ANGEL: Shot in the dark – bassist?

ALEX: No! But the bass was my first instrument when I was a teenager. Then I discovered I wanted to write songs, so I needed a guitar. I played guitar and sang some songs in the last band.

ANGEL: Nice. I could never nail guitar down, so I played bass for a while and gave up. It’s been almost 20 years since I touched one that wasn’t a Rock Band instrument.

ALEX: I haven’t played much lately, either. It’s tough. One thing having a kid does is it makes you really focus your time across the board. I play guitar with the kid sometimes and that’s fun, but it’s been a while since I sat down and tried to write a song.

ANGEL: I play conga occasionally.

ALEX: Moog?

ANGEL: Nope, straight up LPs – donkey skin and all.

ALEX: Hardcore

ANGEL: So what’s next? You’ve got that special coming soon that focuses on The Archies (is that the current Waid canon?) and then what?

ALEX: Yeah, THE ARCHIES is in the updated Archie-verse, which is cool. That’s the first time I’ve worked there and it’s been a blast. I’m co-writing it with Matt Rosenberg. We wrote ARCHIE MEETS RAMONES, and it’s drawn by Joe Eisma, who was the artist on the main ARCHIE title, which is neat.

After that, I have some ideas (and about 50k words) for another Pete book or two, I’m working on this weird, horror/thriller thing that wouldn’t leave my brain and I have a few other comic book things in various stages.

I’m also pecking away at a few short stories I need to finish for anthologies and such.

ANGEL: The new Archie stuff has been a ton of fun. I still need to check out Riverdale. Chances are high now that wifey and I are done with Crazy Ex-Girlfriend.

ALEX: It’s a funny show! Crazy Ex-Girlfriend, I mean. Riverdale can be funny, but it’s surprisingly noir and stylish, so I think you guys will dig it.

ANGEL: So you’re working on next steps for Pete. You’ve had the dude go through the ringer, alcoholism, death of loved ones, massive betrayals. What else can you do to this poor bastard?

ALEX: Man, I don’t know. I joke and say “Poor Pete” all the time when promoting the book, but it’s true – he’s been through a lot of shit. I knew, going into the writing of DOWN THE DARKEST STREET, the second book, that I wanted it to be, well, dark. I wanted it to really bring him to his knees, not only in terms of the mystery but his own personal demons. For DANGEROUS ENDS, I wanted to show him having progressed, at least in terms of his alcoholism but also his experience level. The Pete we meet in DANGEROUS ENDS knows the basic of what he’s doing. But I also didn’t want it to feel like “Pete Case #453,” y’know? So there had to be personal stakes for him. Each Pete book works on two levels for me – it’s about The Case, and The Mystery – but it’s also about Pete and his quest to not only be a better detective, but a better person. And that, as we all know, involves a lot of missteps and pitfalls. It’s not a straight line.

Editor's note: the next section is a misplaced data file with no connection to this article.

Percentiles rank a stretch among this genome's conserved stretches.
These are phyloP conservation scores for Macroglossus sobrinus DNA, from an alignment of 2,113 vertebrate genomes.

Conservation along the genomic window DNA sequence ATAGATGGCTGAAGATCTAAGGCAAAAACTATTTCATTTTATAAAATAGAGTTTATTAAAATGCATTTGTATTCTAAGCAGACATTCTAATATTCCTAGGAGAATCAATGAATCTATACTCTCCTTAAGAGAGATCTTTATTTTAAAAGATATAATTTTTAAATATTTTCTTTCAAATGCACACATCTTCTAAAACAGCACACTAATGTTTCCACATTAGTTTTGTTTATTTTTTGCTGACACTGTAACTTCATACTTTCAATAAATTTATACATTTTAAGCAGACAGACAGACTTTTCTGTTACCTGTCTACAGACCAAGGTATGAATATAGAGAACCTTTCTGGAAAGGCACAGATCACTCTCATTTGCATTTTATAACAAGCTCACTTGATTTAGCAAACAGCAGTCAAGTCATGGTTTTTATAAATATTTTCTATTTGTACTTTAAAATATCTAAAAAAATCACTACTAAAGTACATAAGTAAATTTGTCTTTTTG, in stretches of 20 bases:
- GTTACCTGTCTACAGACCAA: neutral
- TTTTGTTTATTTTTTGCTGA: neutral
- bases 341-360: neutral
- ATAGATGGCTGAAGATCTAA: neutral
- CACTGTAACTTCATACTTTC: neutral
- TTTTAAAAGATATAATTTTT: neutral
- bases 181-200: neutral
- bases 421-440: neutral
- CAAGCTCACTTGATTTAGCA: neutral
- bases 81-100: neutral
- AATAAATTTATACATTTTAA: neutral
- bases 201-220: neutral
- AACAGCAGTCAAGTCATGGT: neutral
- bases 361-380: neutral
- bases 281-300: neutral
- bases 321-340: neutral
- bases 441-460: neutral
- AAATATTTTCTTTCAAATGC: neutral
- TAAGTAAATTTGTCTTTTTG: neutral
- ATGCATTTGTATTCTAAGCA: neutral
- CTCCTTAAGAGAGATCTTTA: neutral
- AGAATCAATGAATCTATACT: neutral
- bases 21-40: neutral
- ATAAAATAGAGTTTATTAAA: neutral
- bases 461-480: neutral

DANGEROUS ENDS, without spoiling too much, leaves Pete in a completely new situation/status quo, and I’m excited to explore that. I never want a book in the series to feel like it doesn’t matter or like it’s a holding pattern.

Which is tough, because then I think your series becomes finite, automatically

You can only pull the guy through the fire so many times.

When I finished the book, I figured we were in a good place to try something a little off the path he’s been on. Still, things should blow up again – explosions are cool.

Yeah, it sets Pete off on a new path, which I think is good, and it’ll keep readers (and me) on their toes. It opens up new story possibilities.

ANGEL: But there will be explosions, right?

ALEX: For sure. Lots of them.

ANGEL: Holding you to that.

ALEX: For a series, though, it’s tough because you have an inherent expectation, but you also want to keep yourself interested as the writer.

BOOM BOOM

ANGEL: Absolutely. I get that. I’m not the hugest fan of the IDEA of writing a series? On a personal level. If I can pull it off, sure, but like you said with Pete, there has to be a place where you can surprise yourself, right?

ALEX: It’s a cliché, but I believe it because it’s what I do: I write the book I want to read. I wanted to read a detective series that really featured Miami as the setting. I wanted to read about a PI who maybe wasn’t super-great at his job. It didn’t exist, so I wrote it.

That applies to the other books, too. I wanted to read a serial killer book that was a little different. So that’s what I wrote. I wanted a wider-screen look at the Cuban exile experience wrapped in a nice mystery/thriller packaging. It’s more instinctual at first – like, what am I interested in the moment? What stories get me jazzed? – but you see it in your rearview as you move on to the next thing. Oh, OK. That’s what I wanted to write.

ANGEL: I think you’ve nailed it and I think folks are going to be surprised with Book 3, Dangerous Ends is really enjoyable.

Thanks man! I’m glad you liked it. This was a challenging book to write but also the most fulfilling.